Witches, black gowns and broomsticks — it’s all just a game
Book series has given birth to a sport for those who lack the magic
One afternoon recently two young women walked into a shopping mall in the Liudaokou area of Beijing, and when they arrived on the third floor they made a beeline for a deserted corner that was being redecorated.
“This is the place,” Li Yangdan, 26, told her companion, Liu Yiying, 22.
Out of their bags they took black gowns and proceeded to put them on. Then the pair, now transformed into witches, took out wands.
That may sound like a scene from a Harry Potter novel, according to which the magic world is invisible to muggles, those who lack magic.
And that is precisely the answer Li and Liu give when people ask what the point is of playing the sport of Quidditch on brooms if they cannot not fly.
Li and Liu, who founded the Beijing Quidditch Club, were in the shopping mall shooting a short video for a company.
In late 2011, when Liu was still a high school student at Hangzhou Foreign Languages School, her schoolmate Wang Jiasheng returned after studying in the United States and introduced the muggle Quidditch to the school.
At the time Liu had been admitted to Peking University, and like many of her schoolmates she was not obliged to take national college entrance examinations, so they started playing the game with students from other grades.
Each of the players has to ride on a broom and while running instead of flying has to keep the broomstick between the two legs.
There are seven members on each team, one seeker, three chasers, two beaters and one keeper. A team can both have man and woman.
Unlike witches and wizards, muggles have to use a white volleyball to replace what is called a Quaffle in the books. If chasers throw the quaffle or the volleyball into one of the three rings on the rival team, then the team gains 10 points.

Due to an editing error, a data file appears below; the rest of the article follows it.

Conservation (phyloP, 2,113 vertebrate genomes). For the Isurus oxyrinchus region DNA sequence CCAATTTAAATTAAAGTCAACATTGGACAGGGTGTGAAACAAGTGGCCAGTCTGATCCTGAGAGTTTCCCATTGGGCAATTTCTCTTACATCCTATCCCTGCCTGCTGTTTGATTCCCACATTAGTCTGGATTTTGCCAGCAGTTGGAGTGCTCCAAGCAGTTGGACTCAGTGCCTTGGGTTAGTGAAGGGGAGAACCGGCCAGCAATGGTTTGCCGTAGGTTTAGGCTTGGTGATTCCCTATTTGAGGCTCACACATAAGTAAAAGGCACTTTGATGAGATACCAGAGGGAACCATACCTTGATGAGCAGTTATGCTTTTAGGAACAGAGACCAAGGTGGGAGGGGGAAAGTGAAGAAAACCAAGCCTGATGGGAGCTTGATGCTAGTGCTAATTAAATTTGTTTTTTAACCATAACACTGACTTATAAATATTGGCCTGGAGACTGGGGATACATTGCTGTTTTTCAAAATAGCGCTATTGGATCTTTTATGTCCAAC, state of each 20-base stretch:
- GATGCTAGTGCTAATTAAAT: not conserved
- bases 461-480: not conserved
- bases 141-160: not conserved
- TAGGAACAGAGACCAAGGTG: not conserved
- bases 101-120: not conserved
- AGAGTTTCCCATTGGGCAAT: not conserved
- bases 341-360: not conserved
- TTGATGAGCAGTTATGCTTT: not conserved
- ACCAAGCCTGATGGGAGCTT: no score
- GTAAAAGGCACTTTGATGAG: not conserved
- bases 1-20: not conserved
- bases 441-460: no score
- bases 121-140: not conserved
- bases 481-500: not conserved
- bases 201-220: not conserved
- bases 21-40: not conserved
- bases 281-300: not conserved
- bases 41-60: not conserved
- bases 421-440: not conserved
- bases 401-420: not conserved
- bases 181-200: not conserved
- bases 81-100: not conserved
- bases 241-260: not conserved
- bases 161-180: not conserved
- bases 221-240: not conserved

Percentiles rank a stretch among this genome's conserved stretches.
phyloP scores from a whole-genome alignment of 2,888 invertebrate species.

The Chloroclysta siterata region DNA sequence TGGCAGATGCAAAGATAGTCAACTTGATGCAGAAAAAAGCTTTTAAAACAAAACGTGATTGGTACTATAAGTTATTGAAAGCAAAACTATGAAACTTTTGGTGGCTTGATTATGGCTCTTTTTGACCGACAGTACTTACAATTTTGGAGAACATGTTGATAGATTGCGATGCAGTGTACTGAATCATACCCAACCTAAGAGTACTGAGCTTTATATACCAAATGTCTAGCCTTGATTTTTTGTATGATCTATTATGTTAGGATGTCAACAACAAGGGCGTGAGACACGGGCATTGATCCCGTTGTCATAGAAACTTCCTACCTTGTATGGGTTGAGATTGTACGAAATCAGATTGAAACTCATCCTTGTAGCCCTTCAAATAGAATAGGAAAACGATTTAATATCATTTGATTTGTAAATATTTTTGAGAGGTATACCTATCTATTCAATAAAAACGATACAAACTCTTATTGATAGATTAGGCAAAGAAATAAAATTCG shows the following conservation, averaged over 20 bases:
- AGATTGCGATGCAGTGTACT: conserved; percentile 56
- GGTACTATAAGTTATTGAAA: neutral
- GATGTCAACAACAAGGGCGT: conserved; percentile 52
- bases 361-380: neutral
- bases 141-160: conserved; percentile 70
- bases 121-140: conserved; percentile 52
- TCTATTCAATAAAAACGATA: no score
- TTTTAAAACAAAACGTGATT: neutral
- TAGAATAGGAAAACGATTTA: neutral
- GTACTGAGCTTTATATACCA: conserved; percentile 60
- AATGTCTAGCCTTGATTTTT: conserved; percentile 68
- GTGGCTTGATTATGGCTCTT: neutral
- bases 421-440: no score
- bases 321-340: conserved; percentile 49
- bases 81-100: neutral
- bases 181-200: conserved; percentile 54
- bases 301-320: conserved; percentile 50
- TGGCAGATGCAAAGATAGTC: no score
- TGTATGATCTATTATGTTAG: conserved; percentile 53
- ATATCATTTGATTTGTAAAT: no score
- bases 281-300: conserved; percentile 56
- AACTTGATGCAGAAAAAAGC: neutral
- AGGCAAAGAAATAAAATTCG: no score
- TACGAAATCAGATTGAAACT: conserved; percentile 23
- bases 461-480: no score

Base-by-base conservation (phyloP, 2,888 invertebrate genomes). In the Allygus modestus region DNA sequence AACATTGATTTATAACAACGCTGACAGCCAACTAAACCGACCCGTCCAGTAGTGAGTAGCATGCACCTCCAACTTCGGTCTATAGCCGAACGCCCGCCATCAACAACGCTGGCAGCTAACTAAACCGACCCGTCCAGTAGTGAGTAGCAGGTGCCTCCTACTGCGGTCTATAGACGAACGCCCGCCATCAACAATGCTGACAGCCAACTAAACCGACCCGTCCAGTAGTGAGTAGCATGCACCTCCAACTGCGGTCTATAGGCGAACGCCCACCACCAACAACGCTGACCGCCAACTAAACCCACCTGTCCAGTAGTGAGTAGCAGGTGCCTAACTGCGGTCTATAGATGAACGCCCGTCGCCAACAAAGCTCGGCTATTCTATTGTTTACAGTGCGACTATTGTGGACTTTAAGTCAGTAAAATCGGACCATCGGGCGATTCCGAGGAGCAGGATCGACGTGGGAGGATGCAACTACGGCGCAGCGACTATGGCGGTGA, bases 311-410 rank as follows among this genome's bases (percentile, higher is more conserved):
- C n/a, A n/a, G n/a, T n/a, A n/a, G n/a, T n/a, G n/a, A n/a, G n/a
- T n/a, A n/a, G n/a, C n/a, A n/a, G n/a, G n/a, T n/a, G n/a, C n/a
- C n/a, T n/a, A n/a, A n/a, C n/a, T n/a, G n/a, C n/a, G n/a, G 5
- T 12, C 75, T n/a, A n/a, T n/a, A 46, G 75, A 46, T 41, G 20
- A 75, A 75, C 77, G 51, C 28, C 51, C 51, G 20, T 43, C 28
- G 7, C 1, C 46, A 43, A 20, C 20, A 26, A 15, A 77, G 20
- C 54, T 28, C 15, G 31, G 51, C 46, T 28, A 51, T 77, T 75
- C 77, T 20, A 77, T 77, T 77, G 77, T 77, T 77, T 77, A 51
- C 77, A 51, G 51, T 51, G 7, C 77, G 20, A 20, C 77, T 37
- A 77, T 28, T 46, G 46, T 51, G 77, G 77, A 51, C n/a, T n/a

Similarly, muggles use soft volleyballs to represent what are called Bludges. Beaters throw soft volley- balls onto the members of the rival team to knock the targeted ones out temporarily of the game.
Golden Snitch is a tennis ball contained in a sock that is fastened to the waist of a person, supposedly one wearing golden clothes and good at escaping. When whichever seeker catches the golden snitch, the game is over and the seeker’s team wins 30 points.
The game, first played by students in Middlebury, Vermont, in 2005, has become popular among many students in Europe and North America. It is reported that globally there are more than 4,000 Quidditch players in more than 300 teams.
“It is a very intense sport, combining American football, basketball and soccer,” Liu says. “A lot of universities in the US have their own team.”
Before Li from Chengdu met Liu in Beijing in 2012, Li had been an experienced player.
“We used to play online through group chatting with instant messages. We input words stating our positions and movements, and referees would tell who got the balls and who scored first by the time we sent the messages. It was awesome and your fingers and your internet had to be fast enough.”
In the fall of 2012, when Liu came to Beijing to study at Peking University, Li, then a graduate student at Beijing Jiaotong University found her, hoping to play the Quidditch with her. They then formed the Beijing Quidditch Club.
Coincidently, a company saw Li’s Weibo (microblog) that said she also wanted to play Quidditch and decided to support her. As a result, they got the equipment for the game from the company — six hula hoops, six sticks, six parasol bases, volleyballs, soft volleyballs and tennis balls, and another 60 people who either were curious about how to play it or wanted to play.
After the first event, they had no other until the Beijing International Film Festival in June 2013, when Harry Potter fans could watch the eight films in the series in three days. Li and Liu met many other fans at the festival, and they later became club members.
In November 2014 the club organized the first league matches. Students from Peking University, Beijing Jiaotong University, Central University of Finance and Economics and China Foreign Affairs University formed four teams.
After preparation and training in September and October they played three games and the team from Peking University won the final.
Over the past two years the club has organized several activities to publicize the game.
The club has more than 100 members, including students and people who have worked. But over the past several years, there have been comings and goings.
“We have become great friends and often go to other activities such as Harry Potter only fairs and parties other than playing Quidditch,” Liu says.
In China there are only a few teams, in Beijing, Shanghai and Hangzhou.
“But our long-term goal is to bring our teams out of Beijing to compete in the international arena,” Li says.
Then the two waved their wands and started shooting the video.
Members of the Beijing Quidditch Club play the game.